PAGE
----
•The bilingual SOS telephone helpline 15900 and the e-mail address sos15900@isotita.gr (both in Greek and English), which operates 24 hours/day, 365 days/year. It is a low-cost nationwide helpline, confidential and staffed by gender-trained counselors;

•Fourty Counseling Centers and 21 shelters all over Greece.

54.The services provided by the above mentioned structures are free of charge and include psychosocial support, legal counseling as well as counseling on labor issues, emergency shelter and, where necessary, legal aid in cooperation with local Bar Associations. In designing and delivering these services, due consideration is given to the need to respond to different social, ethnic, and cultural backgrounds, faiths, states of health, etc. Our goal is to empower women victims of violence and help them to regain self-esteem, thus enabling them to make sound decisions for their future, and ultimately gain independence in their jobs and in their personal and family lives.

55.Counseling services have been expanded to provide labor counseling as well. Furthermore, the target group of all services has also been expanded to include, a part of women victims of gender-based violence, also women victims of multiple discrimination (refugees, single parents, Roma etc.). In order to substantially contribute to addressing the refugee crisis, safe accommodation is provided to refugee women victims of violence or to refugee women at serious risk of gender-based violence and to heads of single parent families with their children.

56.Training seminars will be implemented for the staff of all the structures. The basic services such as sheltering, psychosocial support, legal counseling and legal aid provided by the Counseling Centers and Shelters and the Helpline SOS15900, will continue to be provided in Greek and English. Informational material has been created in cooperation with the UNHCR for women refugees and migrants relevant to the services provided in English, French, Urdu, Kurdish, Farsi and Sorani. Furthermore, information on the existence and operation of the SOS 15900 Helpline has been periodically published in the migrants’ press. For the needs of refugee women, a register of translators-interpreters for languages other than English has been created to serve refugee and migrant women in cooperation with the Center for Research on Gender Equality (KETHI). GSGE has secured funding so that the structures and actions of the above described programme will continue to operate.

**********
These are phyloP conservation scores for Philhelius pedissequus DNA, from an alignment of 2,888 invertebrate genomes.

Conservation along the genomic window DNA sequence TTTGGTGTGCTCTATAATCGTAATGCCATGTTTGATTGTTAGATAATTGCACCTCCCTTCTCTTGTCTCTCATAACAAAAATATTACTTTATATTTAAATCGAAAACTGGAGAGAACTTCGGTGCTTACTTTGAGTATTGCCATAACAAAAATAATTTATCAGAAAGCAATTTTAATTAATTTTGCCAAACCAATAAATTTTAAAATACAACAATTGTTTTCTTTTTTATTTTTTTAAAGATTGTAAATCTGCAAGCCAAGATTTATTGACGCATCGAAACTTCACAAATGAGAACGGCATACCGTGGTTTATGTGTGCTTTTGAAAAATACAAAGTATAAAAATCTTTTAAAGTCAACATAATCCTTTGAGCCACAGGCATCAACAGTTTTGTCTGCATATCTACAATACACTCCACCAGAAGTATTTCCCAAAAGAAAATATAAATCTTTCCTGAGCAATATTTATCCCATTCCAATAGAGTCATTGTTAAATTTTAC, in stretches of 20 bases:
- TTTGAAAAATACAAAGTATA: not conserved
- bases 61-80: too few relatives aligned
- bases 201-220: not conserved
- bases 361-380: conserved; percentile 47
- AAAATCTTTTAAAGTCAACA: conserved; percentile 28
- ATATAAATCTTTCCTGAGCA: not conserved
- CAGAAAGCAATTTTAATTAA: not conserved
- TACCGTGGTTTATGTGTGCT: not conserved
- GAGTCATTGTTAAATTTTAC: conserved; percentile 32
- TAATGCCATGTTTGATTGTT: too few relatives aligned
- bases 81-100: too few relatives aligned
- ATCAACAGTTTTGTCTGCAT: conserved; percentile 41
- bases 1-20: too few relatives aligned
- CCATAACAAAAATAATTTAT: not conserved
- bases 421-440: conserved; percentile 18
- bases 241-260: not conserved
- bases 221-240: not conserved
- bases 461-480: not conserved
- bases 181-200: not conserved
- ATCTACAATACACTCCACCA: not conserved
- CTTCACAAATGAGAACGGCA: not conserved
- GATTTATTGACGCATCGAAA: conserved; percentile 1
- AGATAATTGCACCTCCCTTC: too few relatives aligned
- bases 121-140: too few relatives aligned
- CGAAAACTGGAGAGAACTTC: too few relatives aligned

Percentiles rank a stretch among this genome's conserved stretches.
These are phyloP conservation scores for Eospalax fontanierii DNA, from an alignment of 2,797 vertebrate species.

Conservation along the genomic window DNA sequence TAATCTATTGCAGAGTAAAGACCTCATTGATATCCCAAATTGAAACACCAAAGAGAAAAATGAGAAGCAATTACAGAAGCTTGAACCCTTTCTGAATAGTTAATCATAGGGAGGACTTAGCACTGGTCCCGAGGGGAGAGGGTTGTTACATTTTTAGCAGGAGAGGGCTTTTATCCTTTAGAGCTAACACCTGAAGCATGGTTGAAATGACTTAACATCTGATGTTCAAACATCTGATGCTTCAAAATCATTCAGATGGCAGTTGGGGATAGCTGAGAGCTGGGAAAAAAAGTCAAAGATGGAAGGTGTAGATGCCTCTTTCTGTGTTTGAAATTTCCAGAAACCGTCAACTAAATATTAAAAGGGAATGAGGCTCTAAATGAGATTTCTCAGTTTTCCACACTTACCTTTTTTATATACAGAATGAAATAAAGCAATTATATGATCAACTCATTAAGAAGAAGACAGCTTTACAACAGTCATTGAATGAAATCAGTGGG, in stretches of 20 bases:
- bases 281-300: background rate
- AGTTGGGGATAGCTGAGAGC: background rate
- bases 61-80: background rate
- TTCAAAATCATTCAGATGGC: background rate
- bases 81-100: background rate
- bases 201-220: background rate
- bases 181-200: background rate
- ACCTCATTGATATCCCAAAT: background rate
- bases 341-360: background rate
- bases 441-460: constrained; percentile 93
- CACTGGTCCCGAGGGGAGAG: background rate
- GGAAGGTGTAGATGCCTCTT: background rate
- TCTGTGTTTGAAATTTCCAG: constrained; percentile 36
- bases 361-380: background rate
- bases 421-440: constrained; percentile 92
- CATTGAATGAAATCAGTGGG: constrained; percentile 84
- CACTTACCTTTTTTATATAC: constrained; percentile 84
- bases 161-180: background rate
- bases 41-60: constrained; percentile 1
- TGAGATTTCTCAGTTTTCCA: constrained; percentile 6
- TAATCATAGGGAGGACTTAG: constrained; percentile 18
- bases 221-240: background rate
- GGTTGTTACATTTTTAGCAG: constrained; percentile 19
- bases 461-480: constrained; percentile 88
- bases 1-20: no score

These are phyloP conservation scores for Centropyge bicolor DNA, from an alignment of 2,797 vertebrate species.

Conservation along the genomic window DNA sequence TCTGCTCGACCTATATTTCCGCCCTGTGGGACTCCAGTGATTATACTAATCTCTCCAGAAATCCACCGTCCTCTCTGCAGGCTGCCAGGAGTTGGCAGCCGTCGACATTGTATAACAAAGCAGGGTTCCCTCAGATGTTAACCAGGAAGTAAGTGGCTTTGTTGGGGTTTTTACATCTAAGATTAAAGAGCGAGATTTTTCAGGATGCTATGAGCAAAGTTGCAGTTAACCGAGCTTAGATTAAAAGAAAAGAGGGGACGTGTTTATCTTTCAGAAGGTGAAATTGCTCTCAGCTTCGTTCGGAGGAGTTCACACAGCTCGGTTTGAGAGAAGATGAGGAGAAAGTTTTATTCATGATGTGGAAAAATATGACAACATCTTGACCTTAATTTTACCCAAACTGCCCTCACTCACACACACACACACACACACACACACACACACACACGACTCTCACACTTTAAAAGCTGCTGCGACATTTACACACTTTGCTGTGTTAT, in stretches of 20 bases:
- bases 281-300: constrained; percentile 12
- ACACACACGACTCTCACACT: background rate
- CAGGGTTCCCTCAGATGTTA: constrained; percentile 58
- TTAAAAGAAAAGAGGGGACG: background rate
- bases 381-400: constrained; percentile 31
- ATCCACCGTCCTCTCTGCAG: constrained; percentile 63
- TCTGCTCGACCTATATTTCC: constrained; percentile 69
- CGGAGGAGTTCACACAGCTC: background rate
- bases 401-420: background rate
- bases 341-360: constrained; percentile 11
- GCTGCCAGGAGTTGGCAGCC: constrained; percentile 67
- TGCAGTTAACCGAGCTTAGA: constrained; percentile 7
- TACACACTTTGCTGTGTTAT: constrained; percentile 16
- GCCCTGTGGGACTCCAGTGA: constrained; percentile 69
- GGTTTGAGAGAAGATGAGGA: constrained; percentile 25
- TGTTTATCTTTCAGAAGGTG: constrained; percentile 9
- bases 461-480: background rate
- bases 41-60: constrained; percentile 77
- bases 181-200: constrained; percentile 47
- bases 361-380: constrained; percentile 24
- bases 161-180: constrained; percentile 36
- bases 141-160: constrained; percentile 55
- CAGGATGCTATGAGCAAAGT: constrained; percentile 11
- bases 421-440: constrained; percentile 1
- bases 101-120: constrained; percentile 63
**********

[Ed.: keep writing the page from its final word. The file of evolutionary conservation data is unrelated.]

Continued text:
57.The priorities of the NAPGE regarding violence against women also indicatively include:

•Training of hospital and social services staff in order to identify victims of violence and trafficking and address their situation appropriately. Also, training and awareness-raising among police and prison officers on gender issues and special needs of women, including migrant women;

•Establishment of a new department within the General Secretariat for Gender Equality for women who face multiple discrimination, including migrant women;

•Planning for the adoption of a single comprehensive Law on Violence against Women addressing also, in line with human rights treaty bodies’ recommendations, violence at work and violence in society (including prostitution, trafficking, cyber-bullying, female genital mutilation and other forms of gender-based violence), which also affect migrant women, as they often face forced labor, domestic violence and trafficking for labor exploitation.

58.In addition, we would like to highlight the effective application of the procedure of criminal mediation (mediation between the victim and the offender) in cases of domestic violence. Victim-offender mediation is considered as a viable alternative to more traditional retributive methods for satisfying victims’ needs, without implicating them in time-consuming and arduous court proceedings, which may result in secondary victimization. This procedure has been implemented in several cases resulting in 370 recorded orders for criminal mediation in 2013, 502 in 2014 and 265 in 2015 (1st semester). As shown by our records, more than half of the abovementioned orders have been successfully concluded.